Thankfully, after another week of blowing huge fans on the field and some decent weather, we officially started our home schedule Tuesday against Cleveland State.
After all, there is no place like your real home.
Feb. 22, 2007
The first road trip
Vanderbilt was good. Really good. There is a reason they were ranked third in the country, and now ranked by some as the best team in college baseball. We are disappointed we lost, but we also know that a lot of teams are going to get beat by them like we did.
The snow followed us to Nashville. Some southern trip. On Saturday, outfielder Jared Willis and I walked by the field only to see some of the Vanderbilt players scraping the snow off the field so we could play Sunday.
Our trip almost didn't happen, as our original bus started to break down right outside of Athens. Luckily, we were able to drive back and change buses. When we returned Monday morning at three, we only had a couple of hours before classes and tests. Oh well, that's the life of a student-athlete.
After the first bus trip of the year, I forgot how fast you can get bus delirium. For about half the team, this problem can be solved by going to sleep. However, I am part of the other half of the team who can't sleep on the bus.
Besides studying and the occasional movie (Jeremiah Johnson anyone?), the drive gets pretty boring. One way we passed the time was by starting a contest to see who would room with whom. Each trip, we are assigned roommates and we tried to predict the fate Coach Malinowski would give us. Everyone was way off on their picks.
This weekend is important because we need to bounce back from the rough start. I think in the long run, facing such a great team to kick off the season will benefit us. It allowed some of our first-year players to get adjusted to college baseball.
Snow is not in the forecast this weekend, so hopefully we can get all three of our games in. It looks as though we might actually be seeing the end of the tunnel and spring weather is slowly appearing.
Feb. 15, 2007
Playing in the Snow
Hey everybody, my name is Daniel Utts and I am a senior on the Ohio baseball team. To give some insight on the season, I plan to write periodically on the team. Stay tuned for updates.
Snow has been falling from the skies and temperatures continue to dip below zero. That can only mean one thing: the college baseball regular season is ready to start.
Our team only graduated three players, but they all had major roles on the team. Two of them (Derek Witt and Anthony Gressick) are preparing to start their second season in the minor leagues. Eight of our nine batters return, however, so we should have an experienced lineup. We have ten seniors this season, led by captains Dan Weiss (pitcher) and Dusty Hammond (designate hitter/infielder).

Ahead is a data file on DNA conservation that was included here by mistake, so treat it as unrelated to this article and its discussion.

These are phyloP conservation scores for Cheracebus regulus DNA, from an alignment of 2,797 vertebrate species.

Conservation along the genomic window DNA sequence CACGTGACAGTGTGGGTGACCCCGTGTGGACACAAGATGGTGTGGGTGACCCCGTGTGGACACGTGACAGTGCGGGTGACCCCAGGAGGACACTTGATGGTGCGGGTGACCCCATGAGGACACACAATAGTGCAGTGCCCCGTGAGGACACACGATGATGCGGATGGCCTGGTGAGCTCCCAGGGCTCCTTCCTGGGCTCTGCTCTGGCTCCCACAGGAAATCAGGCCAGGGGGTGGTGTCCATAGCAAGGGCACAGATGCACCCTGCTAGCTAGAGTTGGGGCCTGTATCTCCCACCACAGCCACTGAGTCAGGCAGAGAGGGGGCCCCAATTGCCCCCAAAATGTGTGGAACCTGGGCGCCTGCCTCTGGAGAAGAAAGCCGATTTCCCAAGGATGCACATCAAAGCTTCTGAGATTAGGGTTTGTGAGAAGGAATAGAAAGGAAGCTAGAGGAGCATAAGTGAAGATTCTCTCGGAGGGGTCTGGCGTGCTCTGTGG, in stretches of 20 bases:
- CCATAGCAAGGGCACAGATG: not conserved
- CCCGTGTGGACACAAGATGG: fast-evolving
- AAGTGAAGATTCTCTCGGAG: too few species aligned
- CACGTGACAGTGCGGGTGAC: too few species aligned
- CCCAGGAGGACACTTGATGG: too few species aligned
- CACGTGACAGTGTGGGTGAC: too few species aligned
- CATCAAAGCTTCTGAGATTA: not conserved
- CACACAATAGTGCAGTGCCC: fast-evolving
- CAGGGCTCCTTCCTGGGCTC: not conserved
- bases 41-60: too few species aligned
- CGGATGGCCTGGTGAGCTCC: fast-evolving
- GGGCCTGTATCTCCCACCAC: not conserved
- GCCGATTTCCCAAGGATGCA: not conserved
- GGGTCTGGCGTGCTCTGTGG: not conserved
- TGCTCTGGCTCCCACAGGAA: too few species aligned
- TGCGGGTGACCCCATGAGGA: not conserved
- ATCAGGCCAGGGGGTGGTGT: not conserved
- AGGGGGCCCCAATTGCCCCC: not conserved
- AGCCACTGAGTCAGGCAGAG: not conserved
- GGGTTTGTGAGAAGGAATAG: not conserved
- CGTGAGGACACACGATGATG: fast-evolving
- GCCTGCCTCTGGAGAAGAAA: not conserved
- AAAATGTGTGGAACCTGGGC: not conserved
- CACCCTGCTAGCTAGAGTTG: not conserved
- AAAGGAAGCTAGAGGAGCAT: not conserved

Two of our outfielders are receiving some preseason publicity after having good seasons last year. Outfielders Willie Walker and Matt Stiffler are preseason All-MAC according to Baseball America. The two will help anchor our experienced lineup.
Pitching wise, we are going to have to find a way to replace Witt, Gressick and Yale Silverman on the mound. They ate up a lot of innings that now need replaced. Right now, are starting rotation consists of junior JUCO transfer Matt Smith, Weiss and senior Zeke Isaacs.
Like it has been the four years I have been here, baseball practice has been taking place inside. As we prepare to depart for Nashville, Tenn. this weekend, no one has stepped foot on the baseball field. I am beginning to forget what our infield even looks like since it has been covered with a tarp for the winter.
There are creative ways to get ready for the season, and we have done that the best we can. We do our hitting and pitching in our indoor batting cages, and can simulate an infield inside the indoor tennis facility. We just got our cage extended with a building annex, so we have some extra room to do batting drills. Things are not ideal, but after all, we live in Ohio, not Florida.
As we walk from the Convocation Center to the tennis courts, we endure our own "walk of shame" across campus. The stroll is cold, usually wet and involves a story or two. A lot of stares and questions such as "You can't play baseball in this weather" come our way as we our stuffed inside our sweats and jackets, but none the less we make the trip almost every day.
Vanderbilt is our first opponent. They are usually solid, and this year they are a top ten team in the country. Their ace on the mound is David Price, who has been mentioned as a possible #1 pick in the upcoming major league baseball draft. Also, third baseman Pedro Alvarez is coming off national freshman of the year honors from three different publications. Last week, they started their season by beating preseason No. 1 Rice, 7-3. Needless to say, we are going to have our hands full right out of the gate.
Well, we plan on leaving soon for our series so I better wrap this up. Hopefully weather does not become too much of a factor this weekend, as Nashville's forecast is not supposed to be too much warmer than Athens. The game is rumored to be aired on the internet through Vanderbilt's athletic website, so check us out this weekend here and click on ALL-ACCESS. Alright, it's time to pack up the bus and start the 2007 baseball season.
Remember to check back regularly for the next installment of the Daniel Utts blog.